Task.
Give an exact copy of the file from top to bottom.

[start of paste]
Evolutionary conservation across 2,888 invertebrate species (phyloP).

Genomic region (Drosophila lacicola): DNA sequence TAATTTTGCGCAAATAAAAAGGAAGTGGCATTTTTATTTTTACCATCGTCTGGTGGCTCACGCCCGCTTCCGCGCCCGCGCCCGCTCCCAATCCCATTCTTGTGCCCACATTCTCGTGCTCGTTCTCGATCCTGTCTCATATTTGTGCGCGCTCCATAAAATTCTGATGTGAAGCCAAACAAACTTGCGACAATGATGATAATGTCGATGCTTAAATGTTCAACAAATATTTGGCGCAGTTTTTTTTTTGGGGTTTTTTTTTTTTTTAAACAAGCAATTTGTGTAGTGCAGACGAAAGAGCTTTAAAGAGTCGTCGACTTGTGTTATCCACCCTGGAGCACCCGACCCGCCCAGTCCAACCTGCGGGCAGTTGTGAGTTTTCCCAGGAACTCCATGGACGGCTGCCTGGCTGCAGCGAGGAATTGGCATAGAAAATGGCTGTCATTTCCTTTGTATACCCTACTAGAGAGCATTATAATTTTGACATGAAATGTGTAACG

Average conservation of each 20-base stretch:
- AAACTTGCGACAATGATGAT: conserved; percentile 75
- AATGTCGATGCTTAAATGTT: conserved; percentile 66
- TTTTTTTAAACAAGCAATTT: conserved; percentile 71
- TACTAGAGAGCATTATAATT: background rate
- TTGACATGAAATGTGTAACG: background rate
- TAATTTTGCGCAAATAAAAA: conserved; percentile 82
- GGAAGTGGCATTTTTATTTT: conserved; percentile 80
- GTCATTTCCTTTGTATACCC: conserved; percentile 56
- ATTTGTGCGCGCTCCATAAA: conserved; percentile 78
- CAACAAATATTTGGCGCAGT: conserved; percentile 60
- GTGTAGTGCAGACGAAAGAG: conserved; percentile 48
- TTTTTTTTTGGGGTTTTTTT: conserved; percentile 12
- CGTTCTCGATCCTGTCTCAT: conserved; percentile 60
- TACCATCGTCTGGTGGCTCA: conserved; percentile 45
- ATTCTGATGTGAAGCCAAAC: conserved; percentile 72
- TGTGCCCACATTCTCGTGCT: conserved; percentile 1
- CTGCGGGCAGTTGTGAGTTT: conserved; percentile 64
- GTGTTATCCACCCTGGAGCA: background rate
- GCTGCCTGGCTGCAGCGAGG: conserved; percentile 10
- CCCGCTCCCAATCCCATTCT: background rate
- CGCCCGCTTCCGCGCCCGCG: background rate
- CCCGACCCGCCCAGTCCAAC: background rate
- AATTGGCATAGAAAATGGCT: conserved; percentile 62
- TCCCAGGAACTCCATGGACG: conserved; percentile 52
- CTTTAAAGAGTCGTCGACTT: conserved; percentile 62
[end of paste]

Evolutionary conservation across 2,888 invertebrate species (phyloP).

Genomic region (Drosophila lacicola): DNA sequence TAATTTTGCGCAAATAAAAAGGAAGTGGCATTTTTATTTTTACCATCGTCTGGTGGCTCACGCCCGCTTCCGCGCCCGCGCCCGCTCCCAATCCCATTCTTGTGCCCACATTCTCGTGCTCGTTCTCGATCCTGTCTCATATTTGTGCGCGCTCCATAAAATTCTGATGTGAAGCCAAACAAACTTGCGACAATGATGATAATGTCGATGCTTAAATGTTCAACAAATATTTGGCGCAGTTTTTTTTTTGGGGTTTTTTTTTTTTTTAAACAAGCAATTTGTGTAGTGCAGACGAAAGAGCTTTAAAGAGTCGTCGACTTGTGTTATCCACCCTGGAGCACCCGACCCGCCCAGTCCAACCTGCGGGCAGTTGTGAGTTTTCCCAGGAACTCCATGGACGGCTGCCTGGCTGCAGCGAGGAATTGGCATAGAAAATGGCTGTCATTTCCTTTGTATACCCTACTAGAGAGCATTATAATTTTGACATGAAATGTGTAACG

Average conservation of each 20-base stretch:
- AAACTTGCGACAATGATGAT: conserved; percentile 75
- AATGTCGATGCTTAAATGTT: conserved; percentile 66
- TTTTTTTAAACAAGCAATTT: conserved; percentile 71
- TACTAGAGAGCATTATAATT: background rate
- TTGACATGAAATGTGTAACG: background rate
- TAATTTTGCGCAAATAAAAA: conserved; percentile 82
- GGAAGTGGCATTTTTATTTT: conserved; percentile 80
- GTCATTTCCTTTGTATACCC: conserved; percentile 56
- ATTTGTGCGCGCTCCATAAA: conserved; percentile 78
- CAACAAATATTTGGCGCAGT: conserved; percentile 60
- GTGTAGTGCAGACGAAAGAG: conserved; percentile 48
- TTTTTTTTTGGGGTTTTTTT: conserved; percentile 12
- CGTTCTCGATCCTGTCTCAT: conserved; percentile 60
- TACCATCGTCTGGTGGCTCA: conserved; percentile 45
- ATTCTGATGTGAAGCCAAAC: conserved; percentile 72
- TGTGCCCACATTCTCGTGCT: conserved; percentile 1
- CTGCGGGCAGTTGTGAGTTT: conserved; percentile 64
- GTGTTATCCACCCTGGAGCA: background rate
- GCTGCCTGGCTGCAGCGAGG: conserved; percentile 10
- CCCGCTCCCAATCCCATTCT: background rate
- CGCCCGCTTCCGCGCCCGCG: background rate
- CCCGACCCGCCCAGTCCAAC: background rate
- AATTGGCATAGAAAATGGCT: conserved; percentile 62
- TCCCAGGAACTCCATGGACG: conserved; percentile 52
- CTTTAAAGAGTCGTCGACTT: conserved; percentile 62